Intended for healthcare professionals

Editorials

Statins and The BMJ

BMJ 2014; 349 doi: https://doi.org/10.1136/bmj.g5038 (Published 07 August 2014) Cite this as: BMJ 2014;349:g5038

Re: Statins and The BMJ: Let's start again

I am pleased to see that the review panel requested that further contributions to the statin debate be channelled through medical media and not the lay press. In my view, Professor Collins’ initial unscientific resort to the newspapers disqualifies him from undertaking any further data analysis, something I have already criticised in a rapid response to the BMJ. It would have been ridiculous to withdraw the original article on the basis of one small (in context) error but, just as Roy Meadow was unjustly pilloried for a similar type of error, mud sticks. The Cochrane Collaboration remains the only completely independent potential reviewer that cannot be criticised by one of the existing parties to the debate. Or does it? Nigel Hawkes’ article raises some doubts.

There is no doubt that some muscle “side-effects” are coincidental. I concluded that from an observational study of statin users who contacted me following an article of mine in the "Daily Mail". Neither do I doubt that statins are the only cause of muscle side-effects – other cholesterol-lowering drugs may do it. The principle of re-challenge may be important. In my own case I re-challenged with a whole range of different statins once the apparent side-effect of the previous one wore off. In each case, though with variable intervals, the side-effects recurred and were accompanied by biochemical disturbance (a rise in muscle enzymes). Since stopping all anti-cholesterol therapy they have never recurred. This is a pattern I have had patients report to me also. I confess that when I also developed severe myalgia (and a significantly raised creatine kinase) on ezetimibe I was weary of science and did not re-challenge.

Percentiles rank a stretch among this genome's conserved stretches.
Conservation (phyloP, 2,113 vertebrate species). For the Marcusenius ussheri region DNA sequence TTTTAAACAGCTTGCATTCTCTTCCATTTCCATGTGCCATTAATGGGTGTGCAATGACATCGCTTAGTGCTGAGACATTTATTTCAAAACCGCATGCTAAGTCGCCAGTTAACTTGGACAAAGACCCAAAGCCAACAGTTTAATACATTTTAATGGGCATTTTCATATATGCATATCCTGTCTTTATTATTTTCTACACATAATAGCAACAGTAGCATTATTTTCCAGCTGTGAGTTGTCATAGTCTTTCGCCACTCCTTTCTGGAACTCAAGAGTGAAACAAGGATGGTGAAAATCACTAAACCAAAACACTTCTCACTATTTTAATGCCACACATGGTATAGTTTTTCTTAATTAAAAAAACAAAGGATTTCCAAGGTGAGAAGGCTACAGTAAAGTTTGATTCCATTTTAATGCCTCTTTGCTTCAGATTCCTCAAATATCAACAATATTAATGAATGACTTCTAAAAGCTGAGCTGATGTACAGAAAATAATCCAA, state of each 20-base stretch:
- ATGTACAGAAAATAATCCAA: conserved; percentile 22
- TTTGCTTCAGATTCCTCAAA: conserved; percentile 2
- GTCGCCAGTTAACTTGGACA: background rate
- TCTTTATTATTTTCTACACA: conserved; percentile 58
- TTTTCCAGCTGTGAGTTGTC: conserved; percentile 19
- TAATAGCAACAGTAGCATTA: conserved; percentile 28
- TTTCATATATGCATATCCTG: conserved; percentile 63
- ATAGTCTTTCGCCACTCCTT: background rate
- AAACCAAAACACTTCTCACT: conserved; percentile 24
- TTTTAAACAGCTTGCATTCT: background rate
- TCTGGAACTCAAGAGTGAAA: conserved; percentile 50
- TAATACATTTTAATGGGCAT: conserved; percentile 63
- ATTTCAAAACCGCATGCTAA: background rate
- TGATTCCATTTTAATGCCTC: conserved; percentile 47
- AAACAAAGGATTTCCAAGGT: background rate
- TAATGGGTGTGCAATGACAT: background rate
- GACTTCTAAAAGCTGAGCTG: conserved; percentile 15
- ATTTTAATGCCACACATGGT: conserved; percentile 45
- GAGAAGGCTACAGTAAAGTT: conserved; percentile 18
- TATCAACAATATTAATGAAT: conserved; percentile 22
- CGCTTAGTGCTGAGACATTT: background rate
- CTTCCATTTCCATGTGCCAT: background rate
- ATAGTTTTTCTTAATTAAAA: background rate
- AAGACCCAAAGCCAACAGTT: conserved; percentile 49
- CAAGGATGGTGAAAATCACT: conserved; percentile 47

I still maintain that we may be looking through the wrong end of the telescope. Cholesterol levels may be an irrelevant epiphenomenon, or at best a marker for treatment compliance. We should re-define cardiac risk omitting cholesterol levels from the algorithm. The effect of statins may be (indeed in my view is much more likely to be) a function of their anti-inflammatory properties. If it is true, then the C-reactive protein level would be a better biochemical marker. The hypothesis would also explain the apparent paradox of a rise in cholesterol when active rheumatoid arthritis is treated, despite such treatment reducing the already substantially elevated cardiac risk. Likewise the relation between side-effects and coenzyme Q10 levels may be critical in determining whether there is a particular group of people who should not take statins because they are at risk of side-effects, and this requires investigation. Given the current controversy, investigation of these hypotheses may distract folk from hysterical polemic.

Of course, for as in Adam all die, reducing cardiac causes of death increases the deaths from other things…

Competing interests: I have suffered from significant muscle side-effects from cholesterol-lowering drugs

09 August 2014
Andrew N Bamji
Retired consultant rheumatologist
Norman House, West Street, Rye TN31 7ES, UK